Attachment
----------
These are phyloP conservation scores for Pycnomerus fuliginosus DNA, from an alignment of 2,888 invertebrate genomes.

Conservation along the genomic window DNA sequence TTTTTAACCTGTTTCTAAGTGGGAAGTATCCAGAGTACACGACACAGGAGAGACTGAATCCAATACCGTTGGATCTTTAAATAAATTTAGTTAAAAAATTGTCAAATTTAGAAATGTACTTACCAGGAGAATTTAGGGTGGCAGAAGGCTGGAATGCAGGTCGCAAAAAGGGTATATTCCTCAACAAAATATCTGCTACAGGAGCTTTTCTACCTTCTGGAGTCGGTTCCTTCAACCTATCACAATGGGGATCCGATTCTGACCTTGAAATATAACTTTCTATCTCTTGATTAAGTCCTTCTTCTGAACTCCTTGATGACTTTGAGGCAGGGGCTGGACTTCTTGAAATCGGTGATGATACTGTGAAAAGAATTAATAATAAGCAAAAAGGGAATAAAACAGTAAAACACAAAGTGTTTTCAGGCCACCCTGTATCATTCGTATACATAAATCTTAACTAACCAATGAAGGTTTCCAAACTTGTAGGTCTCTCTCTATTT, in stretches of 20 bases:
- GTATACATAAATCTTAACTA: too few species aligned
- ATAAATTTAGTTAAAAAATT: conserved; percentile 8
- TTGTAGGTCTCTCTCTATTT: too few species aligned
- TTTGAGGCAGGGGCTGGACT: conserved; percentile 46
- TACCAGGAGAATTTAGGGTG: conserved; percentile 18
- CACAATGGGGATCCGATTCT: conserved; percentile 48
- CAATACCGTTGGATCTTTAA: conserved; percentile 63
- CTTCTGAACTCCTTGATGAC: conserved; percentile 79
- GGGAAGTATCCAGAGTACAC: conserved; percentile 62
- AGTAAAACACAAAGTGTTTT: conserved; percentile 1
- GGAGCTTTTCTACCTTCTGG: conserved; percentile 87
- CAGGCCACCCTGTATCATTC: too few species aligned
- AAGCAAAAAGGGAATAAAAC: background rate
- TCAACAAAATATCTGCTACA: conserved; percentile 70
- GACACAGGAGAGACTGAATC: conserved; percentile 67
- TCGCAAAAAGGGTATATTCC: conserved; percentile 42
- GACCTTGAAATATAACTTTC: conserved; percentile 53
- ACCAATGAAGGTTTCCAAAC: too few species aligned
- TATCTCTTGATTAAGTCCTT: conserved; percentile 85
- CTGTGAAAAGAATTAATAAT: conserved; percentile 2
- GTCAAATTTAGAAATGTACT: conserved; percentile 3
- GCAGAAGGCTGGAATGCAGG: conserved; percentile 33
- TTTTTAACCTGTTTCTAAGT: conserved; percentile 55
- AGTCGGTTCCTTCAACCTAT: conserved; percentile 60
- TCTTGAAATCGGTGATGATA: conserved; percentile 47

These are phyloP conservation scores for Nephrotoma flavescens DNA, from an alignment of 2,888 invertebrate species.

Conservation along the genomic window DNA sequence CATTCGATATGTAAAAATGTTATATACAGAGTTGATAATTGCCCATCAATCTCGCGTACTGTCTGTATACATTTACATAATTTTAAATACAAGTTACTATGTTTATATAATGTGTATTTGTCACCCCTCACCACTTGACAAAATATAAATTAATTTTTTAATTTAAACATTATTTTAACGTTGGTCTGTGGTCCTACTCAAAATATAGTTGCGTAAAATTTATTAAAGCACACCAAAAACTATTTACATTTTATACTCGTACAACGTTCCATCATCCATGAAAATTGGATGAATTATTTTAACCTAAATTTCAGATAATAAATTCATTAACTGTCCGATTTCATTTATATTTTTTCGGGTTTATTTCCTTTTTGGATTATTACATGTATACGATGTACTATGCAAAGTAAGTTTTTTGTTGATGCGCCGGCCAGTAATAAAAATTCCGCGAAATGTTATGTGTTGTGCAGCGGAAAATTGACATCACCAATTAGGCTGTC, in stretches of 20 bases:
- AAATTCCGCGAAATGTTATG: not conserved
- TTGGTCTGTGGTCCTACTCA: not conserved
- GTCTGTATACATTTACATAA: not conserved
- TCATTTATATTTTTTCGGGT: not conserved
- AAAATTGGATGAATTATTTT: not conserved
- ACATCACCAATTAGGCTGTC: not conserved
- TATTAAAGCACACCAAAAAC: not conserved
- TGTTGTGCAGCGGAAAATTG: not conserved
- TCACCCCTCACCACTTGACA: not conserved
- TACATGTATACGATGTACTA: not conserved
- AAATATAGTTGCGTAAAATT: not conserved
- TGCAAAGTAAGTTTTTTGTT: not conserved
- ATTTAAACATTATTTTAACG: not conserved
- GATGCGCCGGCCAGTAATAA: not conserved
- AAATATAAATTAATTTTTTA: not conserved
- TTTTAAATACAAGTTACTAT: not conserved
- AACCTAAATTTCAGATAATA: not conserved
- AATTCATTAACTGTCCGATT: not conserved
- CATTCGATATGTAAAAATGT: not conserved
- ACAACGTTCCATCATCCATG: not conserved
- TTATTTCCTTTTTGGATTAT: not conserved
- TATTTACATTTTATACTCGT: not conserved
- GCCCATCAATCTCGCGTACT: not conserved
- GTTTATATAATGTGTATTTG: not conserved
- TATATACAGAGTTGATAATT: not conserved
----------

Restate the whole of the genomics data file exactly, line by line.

These are phyloP conservation scores for Pycnomerus fuliginosus DNA, from an alignment of 2,888 invertebrate genomes.

Conservation along the genomic window DNA sequence TTTTTAACCTGTTTCTAAGTGGGAAGTATCCAGAGTACACGACACAGGAGAGACTGAATCCAATACCGTTGGATCTTTAAATAAATTTAGTTAAAAAATTGTCAAATTTAGAAATGTACTTACCAGGAGAATTTAGGGTGGCAGAAGGCTGGAATGCAGGTCGCAAAAAGGGTATATTCCTCAACAAAATATCTGCTACAGGAGCTTTTCTACCTTCTGGAGTCGGTTCCTTCAACCTATCACAATGGGGATCCGATTCTGACCTTGAAATATAACTTTCTATCTCTTGATTAAGTCCTTCTTCTGAACTCCTTGATGACTTTGAGGCAGGGGCTGGACTTCTTGAAATCGGTGATGATACTGTGAAAAGAATTAATAATAAGCAAAAAGGGAATAAAACAGTAAAACACAAAGTGTTTTCAGGCCACCCTGTATCATTCGTATACATAAATCTTAACTAACCAATGAAGGTTTCCAAACTTGTAGGTCTCTCTCTATTT, in stretches of 20 bases:
- GTATACATAAATCTTAACTA: too few species aligned
- ATAAATTTAGTTAAAAAATT: conserved; percentile 8
- TTGTAGGTCTCTCTCTATTT: too few species aligned
- TTTGAGGCAGGGGCTGGACT: conserved; percentile 46
- TACCAGGAGAATTTAGGGTG: conserved; percentile 18
- CACAATGGGGATCCGATTCT: conserved; percentile 48
- CAATACCGTTGGATCTTTAA: conserved; percentile 63
- CTTCTGAACTCCTTGATGAC: conserved; percentile 79
- GGGAAGTATCCAGAGTACAC: conserved; percentile 62
- AGTAAAACACAAAGTGTTTT: conserved; percentile 1
- GGAGCTTTTCTACCTTCTGG: conserved; percentile 87
- CAGGCCACCCTGTATCATTC: too few species aligned
- AAGCAAAAAGGGAATAAAAC: background rate
- TCAACAAAATATCTGCTACA: conserved; percentile 70
- GACACAGGAGAGACTGAATC: conserved; percentile 67
- TCGCAAAAAGGGTATATTCC: conserved; percentile 42
- GACCTTGAAATATAACTTTC: conserved; percentile 53
- ACCAATGAAGGTTTCCAAAC: too few species aligned
- TATCTCTTGATTAAGTCCTT: conserved; percentile 85
- CTGTGAAAAGAATTAATAAT: conserved; percentile 2
- GTCAAATTTAGAAATGTACT: conserved; percentile 3
- GCAGAAGGCTGGAATGCAGG: conserved; percentile 33
- TTTTTAACCTGTTTCTAAGT: conserved; percentile 55
- AGTCGGTTCCTTCAACCTAT: conserved; percentile 60
- TCTTGAAATCGGTGATGATA: conserved; percentile 47

These are phyloP conservation scores for Nephrotoma flavescens DNA, from an alignment of 2,888 invertebrate species.

Conservation along the genomic window DNA sequence CATTCGATATGTAAAAATGTTATATACAGAGTTGATAATTGCCCATCAATCTCGCGTACTGTCTGTATACATTTACATAATTTTAAATACAAGTTACTATGTTTATATAATGTGTATTTGTCACCCCTCACCACTTGACAAAATATAAATTAATTTTTTAATTTAAACATTATTTTAACGTTGGTCTGTGGTCCTACTCAAAATATAGTTGCGTAAAATTTATTAAAGCACACCAAAAACTATTTACATTTTATACTCGTACAACGTTCCATCATCCATGAAAATTGGATGAATTATTTTAACCTAAATTTCAGATAATAAATTCATTAACTGTCCGATTTCATTTATATTTTTTCGGGTTTATTTCCTTTTTGGATTATTACATGTATACGATGTACTATGCAAAGTAAGTTTTTTGTTGATGCGCCGGCCAGTAATAAAAATTCCGCGAAATGTTATGTGTTGTGCAGCGGAAAATTGACATCACCAATTAGGCTGTC, in stretches of 20 bases:
- AAATTCCGCGAAATGTTATG: not conserved
- TTGGTCTGTGGTCCTACTCA: not conserved
- GTCTGTATACATTTACATAA: not conserved
- TCATTTATATTTTTTCGGGT: not conserved
- AAAATTGGATGAATTATTTT: not conserved
- ACATCACCAATTAGGCTGTC: not conserved
- TATTAAAGCACACCAAAAAC: not conserved
- TGTTGTGCAGCGGAAAATTG: not conserved
- TCACCCCTCACCACTTGACA: not conserved
- TACATGTATACGATGTACTA: not conserved
- AAATATAGTTGCGTAAAATT: not conserved
- TGCAAAGTAAGTTTTTTGTT: not conserved
- ATTTAAACATTATTTTAACG: not conserved
- GATGCGCCGGCCAGTAATAA: not conserved
- AAATATAAATTAATTTTTTA: not conserved
- TTTTAAATACAAGTTACTAT: not conserved
- AACCTAAATTTCAGATAATA: not conserved
- AATTCATTAACTGTCCGATT: not conserved
- CATTCGATATGTAAAAATGT: not conserved
- ACAACGTTCCATCATCCATG: not conserved
- TTATTTCCTTTTTGGATTAT: not conserved
- TATTTACATTTTATACTCGT: not conserved
- GCCCATCAATCTCGCGTACT: not conserved
- GTTTATATAATGTGTATTTG: not conserved
- TATATACAGAGTTGATAATT: not conserved